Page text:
Python Tuples and Advanced List Manipulation

In previous classes we've looked at Python lists, which are similar to the array datatype in many languages.

Python has very strong list manipulation capabilities, which is one of the major reasons it's widely used in data science and scientific computing. In fact, one of the most popular Python libraries, numpy, is designed to make Python's list functions faster and more powerful.

In this class we'll look at some unique features of Python lists and list manipulations which distinguish them from the array types in other languages.

We're also going to take a look at tuples, which are a feature of Python and some other languages (e.g. Rust) but not found universally.


Tuples are similar to lists, but with the key difference they can't be changed after being created. This makes them helpful in cases where we want the result of some operation to be well-defined, especially for math and physics simulation purposes.

def add_velocities(a, b):
  return (a[0] + b[0], a[1] + b[1])

# we indicate tuples with commas, usually in brackets
a = (10, 10)
b = (-5, -5)

# add velocities A and B, and store in C
c = add_velocities(a,b)

# we access values in tuples the same way as in lists


In a game, every player has a position stored as a tuple:

player_1 = (1,1)
player_2 = (10,15)
player_3 = (12,14)
player_4 = (16,25)

By using Pythagoras' theorem dx^2 + dy^2 = c^2, where dx is the difference between two x coordinates and dy is the difference between two y coordinates, we can calculate the distance between two points.

Write a program to calculate the distance of players 2-4 from player 1 and output them as tuples.

List Comprehensions

In Python, lists can be created through the use of a list comprehension. They can be created from any other iterable object - i.e. any object a for... in loop will work on.

# range() returns an iterable
one_to_ten = [x for x in range(1,11)]

# strings are iterable
split = [char for char in "hello"]

# so are tuples
as_list = [num for num in (1,2,3,4,5)]

Tuples cannot be created with comprehensions (although some other types can) because their value can't be changed after they've been created.

The first argument of the list comprehension doesn't need to be related to what's being iterated over:

from random import randint

random_list = [randint(1,10) for x in range(10)]

squares = [x**2 for x in range(10)]


Using list comprehensions, create the following lists.

  1. The numbers 1-100.
  2. The square roots of each number in the tuple (4, 9, 144, 10000). Note that a square root is equivalent to a power of 0.5.
  3. (Challenging) Strings of two words at a time from the standard Lorem Ipsum text.

Common List Operations

Some of the most common things we want to do with a list are sort it, find the maximum or minimum value, or take a sum. Python has built-in functions for all of these.

There are two simple ways to sort lists: using the sorted() function and the list.sort() function.

from random import randint

rand_list = [randint(1,10) for x in range(10)]

# .sort() changes the list

rand_list_2 = [randint(1,10) for x in range(10)]

# sorted() creates a new list; here we sort in reverse order
sorted_list = sorted(rand_list_2, reverse=True)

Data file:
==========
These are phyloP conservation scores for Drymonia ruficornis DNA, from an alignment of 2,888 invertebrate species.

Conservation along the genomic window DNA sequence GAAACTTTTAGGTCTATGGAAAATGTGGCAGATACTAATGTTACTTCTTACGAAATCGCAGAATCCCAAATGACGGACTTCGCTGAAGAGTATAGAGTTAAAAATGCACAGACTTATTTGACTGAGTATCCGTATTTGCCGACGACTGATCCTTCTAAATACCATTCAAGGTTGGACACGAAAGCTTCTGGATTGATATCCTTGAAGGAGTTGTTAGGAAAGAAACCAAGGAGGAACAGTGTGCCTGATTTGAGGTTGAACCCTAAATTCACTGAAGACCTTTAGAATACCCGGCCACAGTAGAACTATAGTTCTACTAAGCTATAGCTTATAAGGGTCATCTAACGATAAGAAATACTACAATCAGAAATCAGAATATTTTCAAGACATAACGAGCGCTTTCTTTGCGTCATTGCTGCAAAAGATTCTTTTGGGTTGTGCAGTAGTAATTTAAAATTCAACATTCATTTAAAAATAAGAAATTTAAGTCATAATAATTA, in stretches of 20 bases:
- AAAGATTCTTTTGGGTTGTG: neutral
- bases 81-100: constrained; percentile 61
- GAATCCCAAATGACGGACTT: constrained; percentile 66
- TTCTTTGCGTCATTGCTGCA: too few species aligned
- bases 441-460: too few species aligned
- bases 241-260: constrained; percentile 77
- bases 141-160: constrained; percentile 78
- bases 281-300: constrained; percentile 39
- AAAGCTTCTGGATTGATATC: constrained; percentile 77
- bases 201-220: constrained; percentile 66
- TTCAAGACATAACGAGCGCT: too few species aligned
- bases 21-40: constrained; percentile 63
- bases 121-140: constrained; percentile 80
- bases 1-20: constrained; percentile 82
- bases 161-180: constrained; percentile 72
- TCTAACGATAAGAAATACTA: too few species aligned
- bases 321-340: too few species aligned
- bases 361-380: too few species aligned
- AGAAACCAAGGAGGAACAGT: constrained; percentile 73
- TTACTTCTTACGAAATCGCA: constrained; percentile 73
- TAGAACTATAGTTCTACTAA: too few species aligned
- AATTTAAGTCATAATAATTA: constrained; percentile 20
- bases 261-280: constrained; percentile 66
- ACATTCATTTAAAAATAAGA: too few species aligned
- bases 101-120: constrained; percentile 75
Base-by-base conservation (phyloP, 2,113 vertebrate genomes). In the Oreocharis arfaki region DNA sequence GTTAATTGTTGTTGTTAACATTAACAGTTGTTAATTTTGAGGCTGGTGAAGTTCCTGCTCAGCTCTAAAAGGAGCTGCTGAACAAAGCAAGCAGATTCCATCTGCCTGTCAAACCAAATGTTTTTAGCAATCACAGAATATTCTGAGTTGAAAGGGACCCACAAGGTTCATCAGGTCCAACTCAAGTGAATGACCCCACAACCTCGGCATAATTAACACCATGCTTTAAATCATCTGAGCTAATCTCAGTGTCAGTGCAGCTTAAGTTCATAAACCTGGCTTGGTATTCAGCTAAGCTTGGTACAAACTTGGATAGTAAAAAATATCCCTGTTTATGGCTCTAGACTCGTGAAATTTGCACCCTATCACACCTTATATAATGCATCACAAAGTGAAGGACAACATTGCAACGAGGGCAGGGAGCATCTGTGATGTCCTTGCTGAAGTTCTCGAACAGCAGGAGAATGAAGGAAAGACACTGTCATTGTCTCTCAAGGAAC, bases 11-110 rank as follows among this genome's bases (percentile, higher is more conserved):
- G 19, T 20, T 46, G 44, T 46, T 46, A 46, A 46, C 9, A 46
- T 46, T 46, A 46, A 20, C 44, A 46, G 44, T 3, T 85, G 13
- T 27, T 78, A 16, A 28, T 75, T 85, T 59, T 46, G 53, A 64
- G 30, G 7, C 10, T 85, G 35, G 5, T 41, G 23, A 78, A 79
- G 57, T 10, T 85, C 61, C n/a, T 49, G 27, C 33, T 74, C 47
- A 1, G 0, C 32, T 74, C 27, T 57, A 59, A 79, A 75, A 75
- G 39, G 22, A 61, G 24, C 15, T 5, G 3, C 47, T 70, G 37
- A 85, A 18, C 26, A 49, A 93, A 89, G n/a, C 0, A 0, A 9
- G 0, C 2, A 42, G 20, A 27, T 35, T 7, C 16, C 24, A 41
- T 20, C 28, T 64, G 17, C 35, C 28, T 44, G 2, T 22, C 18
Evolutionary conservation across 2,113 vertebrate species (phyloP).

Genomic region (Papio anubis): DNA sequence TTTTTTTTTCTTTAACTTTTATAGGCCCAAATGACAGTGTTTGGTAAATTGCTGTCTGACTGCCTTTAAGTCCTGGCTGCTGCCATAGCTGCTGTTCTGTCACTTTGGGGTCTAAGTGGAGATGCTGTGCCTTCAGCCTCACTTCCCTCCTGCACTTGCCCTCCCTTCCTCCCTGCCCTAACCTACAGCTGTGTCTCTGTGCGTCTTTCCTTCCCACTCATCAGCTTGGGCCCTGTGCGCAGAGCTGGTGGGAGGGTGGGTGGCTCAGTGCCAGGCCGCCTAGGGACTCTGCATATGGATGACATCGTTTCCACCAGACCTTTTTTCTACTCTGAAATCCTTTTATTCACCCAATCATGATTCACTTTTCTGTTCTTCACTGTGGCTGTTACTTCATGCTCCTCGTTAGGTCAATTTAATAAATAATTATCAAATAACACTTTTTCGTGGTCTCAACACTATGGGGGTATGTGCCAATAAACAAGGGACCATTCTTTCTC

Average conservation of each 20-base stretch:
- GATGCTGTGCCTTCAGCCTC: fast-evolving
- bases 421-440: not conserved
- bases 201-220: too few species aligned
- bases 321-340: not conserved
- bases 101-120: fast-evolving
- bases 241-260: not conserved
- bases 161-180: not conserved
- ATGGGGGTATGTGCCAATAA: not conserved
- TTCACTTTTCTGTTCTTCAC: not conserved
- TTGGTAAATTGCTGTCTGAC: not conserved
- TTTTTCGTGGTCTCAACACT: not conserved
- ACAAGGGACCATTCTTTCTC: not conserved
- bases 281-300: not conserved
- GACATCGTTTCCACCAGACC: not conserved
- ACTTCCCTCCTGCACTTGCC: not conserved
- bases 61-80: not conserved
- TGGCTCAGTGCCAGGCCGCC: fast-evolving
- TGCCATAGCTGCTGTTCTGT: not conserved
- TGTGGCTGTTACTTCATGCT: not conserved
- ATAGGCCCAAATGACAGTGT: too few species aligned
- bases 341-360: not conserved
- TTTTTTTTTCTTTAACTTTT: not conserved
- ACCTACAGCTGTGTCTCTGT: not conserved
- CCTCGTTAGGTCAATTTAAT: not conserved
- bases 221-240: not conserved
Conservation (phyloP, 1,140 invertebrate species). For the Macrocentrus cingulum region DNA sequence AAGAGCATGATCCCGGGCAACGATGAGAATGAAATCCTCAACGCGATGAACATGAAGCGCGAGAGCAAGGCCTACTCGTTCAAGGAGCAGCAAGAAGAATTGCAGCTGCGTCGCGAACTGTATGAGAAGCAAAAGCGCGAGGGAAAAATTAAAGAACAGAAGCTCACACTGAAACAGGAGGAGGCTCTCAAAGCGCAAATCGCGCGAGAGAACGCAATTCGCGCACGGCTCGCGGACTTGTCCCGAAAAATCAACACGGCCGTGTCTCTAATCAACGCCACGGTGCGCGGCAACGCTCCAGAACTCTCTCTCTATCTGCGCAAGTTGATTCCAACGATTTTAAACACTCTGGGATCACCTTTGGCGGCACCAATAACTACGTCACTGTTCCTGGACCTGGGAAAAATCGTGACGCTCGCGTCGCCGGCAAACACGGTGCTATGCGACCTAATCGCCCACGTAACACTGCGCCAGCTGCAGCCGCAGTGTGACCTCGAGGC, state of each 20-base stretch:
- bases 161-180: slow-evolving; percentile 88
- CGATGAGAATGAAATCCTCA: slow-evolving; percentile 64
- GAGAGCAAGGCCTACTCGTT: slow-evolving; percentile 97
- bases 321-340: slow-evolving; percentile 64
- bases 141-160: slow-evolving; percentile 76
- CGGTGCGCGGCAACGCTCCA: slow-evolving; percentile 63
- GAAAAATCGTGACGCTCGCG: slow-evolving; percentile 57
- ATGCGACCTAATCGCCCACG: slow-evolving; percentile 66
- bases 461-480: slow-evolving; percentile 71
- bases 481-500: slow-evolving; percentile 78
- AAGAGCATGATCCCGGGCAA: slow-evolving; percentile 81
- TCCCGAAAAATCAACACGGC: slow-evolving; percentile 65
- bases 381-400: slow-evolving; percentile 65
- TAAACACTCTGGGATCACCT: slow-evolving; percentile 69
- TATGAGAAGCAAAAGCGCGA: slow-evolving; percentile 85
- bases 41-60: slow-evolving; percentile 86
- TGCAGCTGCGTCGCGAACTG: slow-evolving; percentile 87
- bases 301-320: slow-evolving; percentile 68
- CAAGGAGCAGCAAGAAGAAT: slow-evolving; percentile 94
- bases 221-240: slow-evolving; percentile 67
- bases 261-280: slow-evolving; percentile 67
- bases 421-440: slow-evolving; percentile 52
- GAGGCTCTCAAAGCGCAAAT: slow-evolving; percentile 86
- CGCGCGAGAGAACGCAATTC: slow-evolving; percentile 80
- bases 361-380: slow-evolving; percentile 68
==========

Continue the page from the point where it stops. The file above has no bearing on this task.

We can also configure sorted by changing the key input, and we'll cover this in our class on lambdas and higher-order functions.

The other list operations mentioned above are simple:

one_to_ten = [x for x in range(1,11)]

summed = sum(one_to_ten)
minimum = min(one_to_ten)
maximum = max(one_to_ten)

average = sum(one_to_ten) / len(one_to_ten)

for n in (summed, minimum, maximum, average):


Most businesses have to keep track of numerous accounts:

accounts = [
  ["Business Loan", -23000],
  ["Big Bank", 1000],
  ["Wealth Management Inc", 100000],
  ["Credit Card", -1500],

Write a script which will return the net cash of the business and the lowest and highest amounts in given accounts. It should also return a list of the accounts, sorted from highest to lowest balance.


Tuples and lists can be destructured into multiple variables. One common use of this is with the enumerate() function over a list.

# create a list from 100 to 1
my_list = [x for x in range(100,0,-1)]

# enumerate returns the tuple (index, value)
for i, value in enumerate(my_list):
  print(f"Index: {i}; Value: {value}")

You can also destructure a list into several variables and a list by using the spread operator *.

# create a list from 2 to 100 by twos
my_list = [x for x in range(2,101,2)]

two, four, six, *rest = my_list



The following snippet of code will generate a 5 x 5 grid of random numbers. By using destructuring and the built-in functions we've covered so far, write a short piece of code to return the average value of each column without using an explicit for loop.

from random import randint

random_grid = [ [randint(1,10) for y in range(5)] for x in range(5) ]

The zip() Function

Sometimes we have several separate lists which we would prefer to be a list of lists. For example, we might have a list of phone numbers, a list of names, and a list of email addresses, but want a list of people with their name, e email, address and phone number.

The zip() function converts these separate lists into a list of lists in this way.

names = ("Joe Bloggs", "Jolene Walker", "Alexander Hamilton")
email = ("", "", "")
phone = ("+331990001","+331990103","+331990807")

people = zip(names, email, phone)

for person in people:


You're given a grid of user information stored as a list of people. We want to make it easier to search by field. To do this, we need to convert this into a list of columns with the same type of information in each.

Please convert the following grid into 3 lists by using zip(): name, email, and salary.

data = [
  ["John Smith", "", 65000],
  ["Joe Bloggs", "", 50000],
  ["Jolene Baker", "", 80000],

Further Reading